In a series of conversations in July, officials from the U.S., Britain, Italy, and other countries devised plans to overhaul the way they sold the public on staying in the 17-year-long war in Afghanistan.
The talks, which took place in Afghanistan during the weeks prior to this summer’s NATO summit, dealt with broad stroke strategy decisions, including publishing more video content about military activities on social media and pushing out information about the growing peace protests taking place across the country, three sources with first-hand knowledge of the meetings told The Daily Beast. Several of the meetings focused on what those involved in the discussions viewed as a major hurdle: convincing President Trump to change course in Afghanistan and allow U.S. troops to stay in the country for the foreseeable future.
And there was only one real way to do that, sources said. They would need to bring in Fox News.
Representatives of the countries drew up a proposal to reach out to Fox to ask correspondents to embed with former Gen. John W. Nicholson Jr., the commander of the American-led coalition in Afghanistan and his forces, the sources said.
“There was a need to change the mood, to turn things around,” one of the people involved in the conversations told The Daily Beast. “There was a real push to keep Trump on board with what we were doing. It was a bit surreal that the conversations were even happening—that they thought that was the way to get the president to listen.”
Officials at the Pentagon and Fox News said the media outlet’s correspondents did not embed with U.S. forces in Afghanistan and it’s unclear if the military made a formal request with its executives. The NATO-led Resolute Support mission declined to comment.
Trump has long called for the end of the war in Afghanistan. In his South Asia strategy proposal, announced in August 2017, he pushed for U.S. troops to consolidate to focus on populated areas of the country and allow Afghan security forces to take over some of the most remote enclaves of fighting. Trump also entertained new strategy options for Afghanistan from former chief political strategist Steve Bannon and Erik Prince, the founder of Blackwater. Bannon largely supported Prince’s vision for privatizing the war, as did Trump’s son-in-law Jared Kushner. A presentation crafted by Prince and first published by BuzzFeed News revealed the former U.S. Navy Seal’s war plans. In the presentation, Prince lays out a strategy for the U.S. to reap the wealth from Afghanistan’s minerals.
Instead, on advice from Defense Secretary Jim Mattis, the president committed to an open-ended deployment of U.S. military advisers, trainers, and special forces. Since then, though, the Taliban has regained groups and the Afghan forces have slid back from their posts, frustrating Trump.
The conversations about Fox came during a time when the U.S. was working to promote peace protests spreading throughout the country, which began after a deadly car bomb explosion outside a packed sports stadium in Helmand in March. Secretary of State Mike Pompeo had visited the country to meet with President Ashraf Ghani, offering assistance ahead of long-desired peace negotiations. The U.S. was also preparing to undertake a review of its strategy in the country.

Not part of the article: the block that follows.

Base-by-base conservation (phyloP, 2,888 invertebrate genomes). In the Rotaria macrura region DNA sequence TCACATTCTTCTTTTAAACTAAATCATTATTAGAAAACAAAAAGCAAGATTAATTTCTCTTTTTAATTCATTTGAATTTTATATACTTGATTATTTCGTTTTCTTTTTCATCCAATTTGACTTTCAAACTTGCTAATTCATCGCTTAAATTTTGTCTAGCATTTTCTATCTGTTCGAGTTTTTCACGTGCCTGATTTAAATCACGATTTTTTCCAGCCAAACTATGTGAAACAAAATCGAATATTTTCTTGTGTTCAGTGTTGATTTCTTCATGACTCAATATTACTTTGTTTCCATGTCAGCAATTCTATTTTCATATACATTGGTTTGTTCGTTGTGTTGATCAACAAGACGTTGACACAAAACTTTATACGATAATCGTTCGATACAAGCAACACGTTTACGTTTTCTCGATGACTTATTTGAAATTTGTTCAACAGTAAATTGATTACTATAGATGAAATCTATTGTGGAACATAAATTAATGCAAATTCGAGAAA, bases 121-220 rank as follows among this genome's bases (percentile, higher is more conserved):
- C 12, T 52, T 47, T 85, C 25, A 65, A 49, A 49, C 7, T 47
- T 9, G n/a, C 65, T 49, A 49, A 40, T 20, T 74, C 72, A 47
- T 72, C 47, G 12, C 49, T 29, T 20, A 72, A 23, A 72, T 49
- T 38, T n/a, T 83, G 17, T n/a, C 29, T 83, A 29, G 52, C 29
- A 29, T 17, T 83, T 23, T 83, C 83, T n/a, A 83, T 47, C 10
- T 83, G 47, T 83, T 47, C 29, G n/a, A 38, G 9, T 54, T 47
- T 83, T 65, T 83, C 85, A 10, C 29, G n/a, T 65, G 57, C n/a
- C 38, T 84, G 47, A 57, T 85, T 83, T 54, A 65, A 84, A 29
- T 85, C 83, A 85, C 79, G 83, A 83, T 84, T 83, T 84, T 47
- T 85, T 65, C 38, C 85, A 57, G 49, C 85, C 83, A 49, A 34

Members of the media team in Kabul were tasked with developing a plan to maximize buzz around the peace protests—part of an overall strategy to entice the Taliban into negotiating.
“Nicholson absolutely wanted to see the protests continue and foster,” one individual that worked closely with the former general said. “It was our view that it is something that is different and something that had not happened before and it could be used for political recourse.”
Sources who worked closely with Gen. Nicholson said his wife, Norine MacDonald, who was stationed with him in Afghanistan, was heavily involved in social media strategy and often had a direct hand in messaging. MacDonald is a security analyst and has long been active in Afghan affairs.
The sources who spoke with The Daily Beast, some who had just returned from Afghanistan, said that for the first time in years, officials in the military this summer felt there was a reason to stay—that they were advancing on a number of fronts both politically and militarily. The Afghan army training was improving, they said. But that sentiment was not one shared by the larger ranks of the military.
At the same time, the U.S. was dealing with increasing criticism that it had, in fact, not made advances, at least not militarily, in Afghanistan over the last several months. Part of the strategy in Afghanistan at the beginning of the summer was to get the public, and the president, to focus not on military operations, but instead on on the political measures being taken to set up negotiations with The Taliban.
According to one person familiar with the deliberations about media strategy in the country, some U.S. and international officials had previously encouraged Ghani to sit for an interview with Fox News in order to draw Trump's attention to the conflict there. Ghani's interview, which ran in April 2017, focused heavily on areas where the U.S. could gain economically from business partnerships with Afghanistan.
The Taliban’s public position is that they won’t engage the Afghan government in peace talks without a timeline for withdrawing U.S. troops, although in private their position is far more flexible. Ghani, for his part, believes Trump’s strategy in the country is working.
Or at least that’s what he said in an interview with Vice News. “For the first time, the possibility of peace is really at hand,” he said.
—with additional reporting by Max Tani